I don't think these people are all that unusual, which why we ask leaders and judges and priests and teachers to sort out moral questions like this for people who have no natural human empathy and cannot deal with such abstractions. It's why we need the rule of law. And that's why it's so dangerous to see so many people in leadership positions not only fail to promptly and decisively condemn these acts, even though most of them know very well that it is a matter of fundamental American values, but actively endorse it. The best the right wing can summon on this issue, including the religious right, is to simply assert that we can believe that the United States doesn't torture or we can believe what our eyes tell us:

Yesterday, Republican front runner Rudy Giuliani confirmed that he thinks waterboarding is not necessarily torture --- as long as it's done by the right sort of people:

At the town hall, Rudy was asked about Attorney General nominee Michael Mukasey's hedging on the question of whether waterboarding is torture.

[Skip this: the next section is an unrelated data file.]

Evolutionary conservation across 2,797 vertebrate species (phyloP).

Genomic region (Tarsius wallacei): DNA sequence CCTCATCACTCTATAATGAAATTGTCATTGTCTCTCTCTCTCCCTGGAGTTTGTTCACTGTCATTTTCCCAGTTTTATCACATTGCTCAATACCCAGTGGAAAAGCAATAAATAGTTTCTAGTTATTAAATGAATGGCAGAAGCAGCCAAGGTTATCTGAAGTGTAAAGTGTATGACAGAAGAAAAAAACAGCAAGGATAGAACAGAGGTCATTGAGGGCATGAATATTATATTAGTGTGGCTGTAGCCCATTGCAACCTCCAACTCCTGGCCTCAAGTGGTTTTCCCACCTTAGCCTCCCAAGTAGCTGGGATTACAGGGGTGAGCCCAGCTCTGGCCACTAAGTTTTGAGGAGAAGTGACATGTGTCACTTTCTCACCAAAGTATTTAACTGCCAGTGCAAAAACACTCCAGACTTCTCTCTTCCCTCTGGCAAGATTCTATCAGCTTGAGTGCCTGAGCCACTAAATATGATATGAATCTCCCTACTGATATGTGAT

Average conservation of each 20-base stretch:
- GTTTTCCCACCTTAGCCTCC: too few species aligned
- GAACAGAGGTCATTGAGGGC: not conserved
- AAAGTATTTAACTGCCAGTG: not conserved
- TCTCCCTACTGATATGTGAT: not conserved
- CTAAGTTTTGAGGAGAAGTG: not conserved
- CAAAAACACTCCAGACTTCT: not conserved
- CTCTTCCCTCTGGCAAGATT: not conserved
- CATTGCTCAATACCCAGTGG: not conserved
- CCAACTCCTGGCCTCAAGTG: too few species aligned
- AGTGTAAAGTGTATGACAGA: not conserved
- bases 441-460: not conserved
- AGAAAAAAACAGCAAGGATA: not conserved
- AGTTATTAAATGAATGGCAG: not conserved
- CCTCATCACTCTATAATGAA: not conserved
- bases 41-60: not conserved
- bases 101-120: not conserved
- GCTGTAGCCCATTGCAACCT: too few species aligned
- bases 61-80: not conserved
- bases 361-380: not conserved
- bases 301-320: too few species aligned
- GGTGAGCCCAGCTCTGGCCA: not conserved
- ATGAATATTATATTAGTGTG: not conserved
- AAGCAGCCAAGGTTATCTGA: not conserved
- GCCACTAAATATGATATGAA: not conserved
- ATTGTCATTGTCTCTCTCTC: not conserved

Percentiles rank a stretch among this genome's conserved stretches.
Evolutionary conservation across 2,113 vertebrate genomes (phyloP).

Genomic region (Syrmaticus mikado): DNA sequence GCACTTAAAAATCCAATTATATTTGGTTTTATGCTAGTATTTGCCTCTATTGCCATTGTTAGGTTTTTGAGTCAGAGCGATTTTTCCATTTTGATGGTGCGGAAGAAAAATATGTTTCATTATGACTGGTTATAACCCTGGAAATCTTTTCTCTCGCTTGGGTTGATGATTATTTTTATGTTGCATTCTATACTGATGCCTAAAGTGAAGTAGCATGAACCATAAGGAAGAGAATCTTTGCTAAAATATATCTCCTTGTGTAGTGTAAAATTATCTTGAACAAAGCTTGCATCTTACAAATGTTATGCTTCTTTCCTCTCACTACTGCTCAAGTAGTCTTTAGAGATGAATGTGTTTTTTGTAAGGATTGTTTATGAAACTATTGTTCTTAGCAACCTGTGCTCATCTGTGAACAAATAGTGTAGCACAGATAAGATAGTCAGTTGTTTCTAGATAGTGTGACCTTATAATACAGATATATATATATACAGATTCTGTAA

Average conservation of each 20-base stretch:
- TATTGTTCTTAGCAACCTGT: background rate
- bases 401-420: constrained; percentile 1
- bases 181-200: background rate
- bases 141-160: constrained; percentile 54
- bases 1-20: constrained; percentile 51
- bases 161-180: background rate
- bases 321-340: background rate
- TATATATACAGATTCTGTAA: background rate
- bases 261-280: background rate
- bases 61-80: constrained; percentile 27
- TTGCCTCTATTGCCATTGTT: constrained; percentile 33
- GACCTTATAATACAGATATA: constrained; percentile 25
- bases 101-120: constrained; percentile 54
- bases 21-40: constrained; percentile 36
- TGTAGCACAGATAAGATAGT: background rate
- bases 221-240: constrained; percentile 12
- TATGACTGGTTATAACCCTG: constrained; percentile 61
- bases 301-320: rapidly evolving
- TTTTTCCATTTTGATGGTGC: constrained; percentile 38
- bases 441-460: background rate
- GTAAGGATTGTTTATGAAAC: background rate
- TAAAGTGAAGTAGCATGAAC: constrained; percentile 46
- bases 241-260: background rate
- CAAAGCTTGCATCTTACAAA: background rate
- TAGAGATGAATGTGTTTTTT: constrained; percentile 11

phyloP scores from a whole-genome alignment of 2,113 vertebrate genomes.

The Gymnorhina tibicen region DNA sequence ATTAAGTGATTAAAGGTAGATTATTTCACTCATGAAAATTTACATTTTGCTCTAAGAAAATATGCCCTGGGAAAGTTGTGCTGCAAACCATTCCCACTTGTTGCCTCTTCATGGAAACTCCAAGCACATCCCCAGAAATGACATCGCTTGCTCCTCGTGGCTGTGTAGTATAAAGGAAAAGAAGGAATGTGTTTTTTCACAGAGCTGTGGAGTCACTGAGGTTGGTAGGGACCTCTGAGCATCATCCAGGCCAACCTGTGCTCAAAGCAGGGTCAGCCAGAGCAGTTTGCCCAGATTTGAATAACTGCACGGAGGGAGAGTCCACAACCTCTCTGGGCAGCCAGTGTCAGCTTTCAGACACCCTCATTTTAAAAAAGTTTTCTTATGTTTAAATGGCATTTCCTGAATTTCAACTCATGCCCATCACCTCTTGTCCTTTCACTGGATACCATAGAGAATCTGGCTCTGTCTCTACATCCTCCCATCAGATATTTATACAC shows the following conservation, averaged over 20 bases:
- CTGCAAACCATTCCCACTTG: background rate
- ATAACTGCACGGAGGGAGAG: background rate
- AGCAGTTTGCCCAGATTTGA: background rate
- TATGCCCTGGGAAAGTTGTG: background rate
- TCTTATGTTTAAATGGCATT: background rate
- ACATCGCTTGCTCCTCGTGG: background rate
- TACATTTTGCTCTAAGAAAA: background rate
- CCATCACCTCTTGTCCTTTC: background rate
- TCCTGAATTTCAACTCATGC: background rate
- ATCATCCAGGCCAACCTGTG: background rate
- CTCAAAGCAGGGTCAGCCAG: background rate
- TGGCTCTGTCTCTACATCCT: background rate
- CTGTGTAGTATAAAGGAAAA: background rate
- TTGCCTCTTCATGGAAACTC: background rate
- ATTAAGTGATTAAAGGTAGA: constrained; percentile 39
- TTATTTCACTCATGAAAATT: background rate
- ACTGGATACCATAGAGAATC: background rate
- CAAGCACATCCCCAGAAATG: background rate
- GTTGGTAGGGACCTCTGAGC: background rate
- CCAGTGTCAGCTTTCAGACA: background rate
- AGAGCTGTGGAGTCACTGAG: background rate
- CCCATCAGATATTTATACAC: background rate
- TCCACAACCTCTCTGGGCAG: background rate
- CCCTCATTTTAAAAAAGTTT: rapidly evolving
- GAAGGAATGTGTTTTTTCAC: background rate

"I'm not sure it is, either," said Rudy. "It depends on how it's done. It depends on the circumstances. It depends on who does it."

And as for the media, Rudy said they've exaggerated the nature of waterboarding.

"Sometimes they describe it accurately. Sometimes they exaggerate it," Rudy said. "So I'd have to see what they really are doing, not the way some of these liberal newspapers have exaggerated it.

Actually, it's pretty much the same, no matter who does it.

Spanish inquisition:

Cambodian Communists

here's how it was done then by the Inquisitors:

Here's how it's done now by the United States:

Water boarding

Source: Guantanamo commanders requested permission to use "wet towel and dripping water to induce the misperception of suffocation" in an Oct. 11, 2002, memo to the Pentagon. Rumsfeld denied permission in his memo of Dec. 2, 2002. The New York Times reported in May 2004 that water boarding was used by CIA officials to interrogate "high value" detainees like Khalid Sheikh Mohammed and Ramzi Binalshibh, held by the United States at secret locations.